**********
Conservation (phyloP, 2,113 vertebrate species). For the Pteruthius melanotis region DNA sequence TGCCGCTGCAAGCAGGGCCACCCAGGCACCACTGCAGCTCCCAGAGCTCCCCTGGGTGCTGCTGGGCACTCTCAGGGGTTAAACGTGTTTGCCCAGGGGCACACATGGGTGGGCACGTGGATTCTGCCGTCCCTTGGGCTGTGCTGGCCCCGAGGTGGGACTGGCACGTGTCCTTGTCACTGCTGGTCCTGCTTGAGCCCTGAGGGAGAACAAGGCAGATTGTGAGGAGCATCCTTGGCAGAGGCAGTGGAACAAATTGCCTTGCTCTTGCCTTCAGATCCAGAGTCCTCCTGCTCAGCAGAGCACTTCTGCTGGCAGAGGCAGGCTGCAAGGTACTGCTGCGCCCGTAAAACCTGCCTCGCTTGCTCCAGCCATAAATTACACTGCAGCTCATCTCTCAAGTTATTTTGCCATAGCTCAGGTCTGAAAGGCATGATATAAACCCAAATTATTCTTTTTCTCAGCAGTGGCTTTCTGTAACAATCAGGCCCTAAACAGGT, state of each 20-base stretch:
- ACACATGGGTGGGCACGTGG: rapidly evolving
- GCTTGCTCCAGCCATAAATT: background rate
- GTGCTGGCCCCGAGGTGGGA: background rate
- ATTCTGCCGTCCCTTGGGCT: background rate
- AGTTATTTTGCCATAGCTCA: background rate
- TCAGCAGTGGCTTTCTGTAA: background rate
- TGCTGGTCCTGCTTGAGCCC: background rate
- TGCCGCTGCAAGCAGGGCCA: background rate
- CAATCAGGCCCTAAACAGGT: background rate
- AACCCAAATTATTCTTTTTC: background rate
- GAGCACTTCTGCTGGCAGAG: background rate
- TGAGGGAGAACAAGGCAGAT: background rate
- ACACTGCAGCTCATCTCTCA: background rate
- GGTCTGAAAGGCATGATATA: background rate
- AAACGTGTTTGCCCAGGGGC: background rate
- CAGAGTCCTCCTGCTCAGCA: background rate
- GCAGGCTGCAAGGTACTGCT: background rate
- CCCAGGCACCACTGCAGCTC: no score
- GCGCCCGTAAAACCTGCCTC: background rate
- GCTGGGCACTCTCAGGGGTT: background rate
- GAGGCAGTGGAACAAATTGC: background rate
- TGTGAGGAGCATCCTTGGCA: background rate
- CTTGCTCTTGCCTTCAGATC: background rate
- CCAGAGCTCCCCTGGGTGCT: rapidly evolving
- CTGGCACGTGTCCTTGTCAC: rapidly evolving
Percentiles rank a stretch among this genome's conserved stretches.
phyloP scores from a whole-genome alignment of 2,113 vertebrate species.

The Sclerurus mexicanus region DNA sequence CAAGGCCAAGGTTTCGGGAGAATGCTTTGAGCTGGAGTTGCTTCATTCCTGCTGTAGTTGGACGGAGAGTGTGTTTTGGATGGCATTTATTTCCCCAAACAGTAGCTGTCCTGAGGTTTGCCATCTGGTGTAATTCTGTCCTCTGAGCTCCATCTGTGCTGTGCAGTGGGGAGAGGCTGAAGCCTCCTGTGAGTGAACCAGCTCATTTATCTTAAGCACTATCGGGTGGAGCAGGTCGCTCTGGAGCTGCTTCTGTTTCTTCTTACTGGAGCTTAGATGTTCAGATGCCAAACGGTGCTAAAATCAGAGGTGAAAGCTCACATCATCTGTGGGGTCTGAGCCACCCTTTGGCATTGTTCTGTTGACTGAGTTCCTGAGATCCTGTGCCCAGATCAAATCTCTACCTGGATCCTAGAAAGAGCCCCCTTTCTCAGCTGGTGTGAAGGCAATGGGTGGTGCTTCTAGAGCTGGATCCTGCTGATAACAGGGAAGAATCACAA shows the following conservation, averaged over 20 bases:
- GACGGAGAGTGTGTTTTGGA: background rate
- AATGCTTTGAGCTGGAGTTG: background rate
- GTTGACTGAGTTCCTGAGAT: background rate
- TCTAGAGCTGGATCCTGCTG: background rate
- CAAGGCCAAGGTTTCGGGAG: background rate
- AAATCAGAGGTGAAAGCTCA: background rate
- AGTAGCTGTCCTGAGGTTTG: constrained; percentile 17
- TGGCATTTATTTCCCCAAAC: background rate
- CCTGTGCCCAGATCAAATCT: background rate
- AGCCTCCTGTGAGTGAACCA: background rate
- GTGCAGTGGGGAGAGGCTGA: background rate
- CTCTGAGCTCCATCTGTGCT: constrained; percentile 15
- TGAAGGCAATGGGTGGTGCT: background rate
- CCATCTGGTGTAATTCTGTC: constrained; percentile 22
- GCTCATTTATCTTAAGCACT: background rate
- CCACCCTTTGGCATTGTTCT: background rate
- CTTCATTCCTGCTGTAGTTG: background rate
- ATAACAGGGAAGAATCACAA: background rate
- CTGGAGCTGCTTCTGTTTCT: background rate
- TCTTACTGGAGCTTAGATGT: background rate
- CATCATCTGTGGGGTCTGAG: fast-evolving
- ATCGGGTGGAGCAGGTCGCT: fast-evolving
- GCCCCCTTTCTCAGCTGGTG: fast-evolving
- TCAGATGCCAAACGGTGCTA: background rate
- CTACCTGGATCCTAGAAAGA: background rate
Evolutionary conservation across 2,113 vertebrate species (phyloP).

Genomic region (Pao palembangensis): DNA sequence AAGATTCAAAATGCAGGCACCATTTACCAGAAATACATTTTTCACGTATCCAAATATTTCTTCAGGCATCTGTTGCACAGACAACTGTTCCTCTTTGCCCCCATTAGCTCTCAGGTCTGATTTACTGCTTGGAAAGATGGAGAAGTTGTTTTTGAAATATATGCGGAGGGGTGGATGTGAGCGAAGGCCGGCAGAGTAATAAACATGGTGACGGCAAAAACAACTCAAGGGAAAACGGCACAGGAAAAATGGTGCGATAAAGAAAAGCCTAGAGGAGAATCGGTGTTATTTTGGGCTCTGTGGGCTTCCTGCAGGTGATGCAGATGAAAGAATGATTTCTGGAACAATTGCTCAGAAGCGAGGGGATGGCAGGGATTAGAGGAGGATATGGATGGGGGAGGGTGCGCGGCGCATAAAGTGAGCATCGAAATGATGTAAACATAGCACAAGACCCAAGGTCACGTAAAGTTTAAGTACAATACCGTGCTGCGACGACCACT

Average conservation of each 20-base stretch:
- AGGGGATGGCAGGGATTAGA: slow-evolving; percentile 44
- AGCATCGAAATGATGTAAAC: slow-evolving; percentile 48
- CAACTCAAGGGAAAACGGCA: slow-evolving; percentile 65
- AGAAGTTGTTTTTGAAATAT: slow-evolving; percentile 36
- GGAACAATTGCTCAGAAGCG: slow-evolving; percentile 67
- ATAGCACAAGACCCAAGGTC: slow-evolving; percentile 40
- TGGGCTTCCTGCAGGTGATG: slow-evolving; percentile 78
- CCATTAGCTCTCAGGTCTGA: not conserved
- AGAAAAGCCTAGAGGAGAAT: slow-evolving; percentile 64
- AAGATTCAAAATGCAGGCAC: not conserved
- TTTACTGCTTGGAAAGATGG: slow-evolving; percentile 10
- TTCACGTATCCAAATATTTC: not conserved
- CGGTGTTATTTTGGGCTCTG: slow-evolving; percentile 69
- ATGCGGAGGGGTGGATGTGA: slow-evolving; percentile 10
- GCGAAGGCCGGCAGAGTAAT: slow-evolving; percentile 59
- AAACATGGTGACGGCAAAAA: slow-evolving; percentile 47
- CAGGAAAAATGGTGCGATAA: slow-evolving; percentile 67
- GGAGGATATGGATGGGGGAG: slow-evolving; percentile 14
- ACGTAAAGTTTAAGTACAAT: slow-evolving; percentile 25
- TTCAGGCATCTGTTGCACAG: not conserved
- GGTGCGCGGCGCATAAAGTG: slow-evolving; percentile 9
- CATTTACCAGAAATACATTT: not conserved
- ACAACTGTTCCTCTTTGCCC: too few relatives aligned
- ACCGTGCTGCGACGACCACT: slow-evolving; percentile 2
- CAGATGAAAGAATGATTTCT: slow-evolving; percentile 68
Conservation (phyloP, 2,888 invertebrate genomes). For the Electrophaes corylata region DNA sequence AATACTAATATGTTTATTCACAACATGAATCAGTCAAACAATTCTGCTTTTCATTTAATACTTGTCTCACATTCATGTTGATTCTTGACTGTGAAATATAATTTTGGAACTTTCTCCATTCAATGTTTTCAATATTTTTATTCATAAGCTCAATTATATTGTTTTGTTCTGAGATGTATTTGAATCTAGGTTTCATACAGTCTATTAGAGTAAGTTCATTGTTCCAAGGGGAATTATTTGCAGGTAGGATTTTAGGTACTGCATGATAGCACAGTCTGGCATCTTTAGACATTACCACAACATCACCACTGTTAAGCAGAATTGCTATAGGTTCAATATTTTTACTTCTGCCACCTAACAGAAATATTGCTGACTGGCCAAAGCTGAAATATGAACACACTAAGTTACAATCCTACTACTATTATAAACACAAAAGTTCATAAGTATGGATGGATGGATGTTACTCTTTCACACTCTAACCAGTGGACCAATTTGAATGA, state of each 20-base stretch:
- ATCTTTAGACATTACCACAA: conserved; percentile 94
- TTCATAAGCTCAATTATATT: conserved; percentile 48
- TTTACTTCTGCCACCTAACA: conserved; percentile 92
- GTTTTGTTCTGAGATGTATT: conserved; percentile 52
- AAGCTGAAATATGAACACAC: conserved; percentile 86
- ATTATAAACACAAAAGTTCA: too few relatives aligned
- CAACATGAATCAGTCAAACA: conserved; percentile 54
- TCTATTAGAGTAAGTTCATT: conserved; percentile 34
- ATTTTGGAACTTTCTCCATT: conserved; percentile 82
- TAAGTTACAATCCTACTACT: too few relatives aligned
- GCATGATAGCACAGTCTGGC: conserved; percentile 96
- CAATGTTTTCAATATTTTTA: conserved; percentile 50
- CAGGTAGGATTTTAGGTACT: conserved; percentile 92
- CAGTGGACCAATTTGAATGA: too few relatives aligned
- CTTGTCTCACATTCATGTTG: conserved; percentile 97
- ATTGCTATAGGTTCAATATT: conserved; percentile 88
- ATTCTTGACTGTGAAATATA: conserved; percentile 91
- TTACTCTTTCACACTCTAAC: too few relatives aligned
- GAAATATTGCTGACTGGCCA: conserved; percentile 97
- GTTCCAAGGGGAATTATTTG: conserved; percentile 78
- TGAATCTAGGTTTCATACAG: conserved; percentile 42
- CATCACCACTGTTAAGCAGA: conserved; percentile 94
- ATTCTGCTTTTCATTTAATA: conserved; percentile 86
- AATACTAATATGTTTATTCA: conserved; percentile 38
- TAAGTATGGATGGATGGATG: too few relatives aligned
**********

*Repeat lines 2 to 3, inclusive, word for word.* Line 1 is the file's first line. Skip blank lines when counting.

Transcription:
- ACACATGGGTGGGCACGTGG: rapidly evolving
- GCTTGCTCCAGCCATAAATT: background rate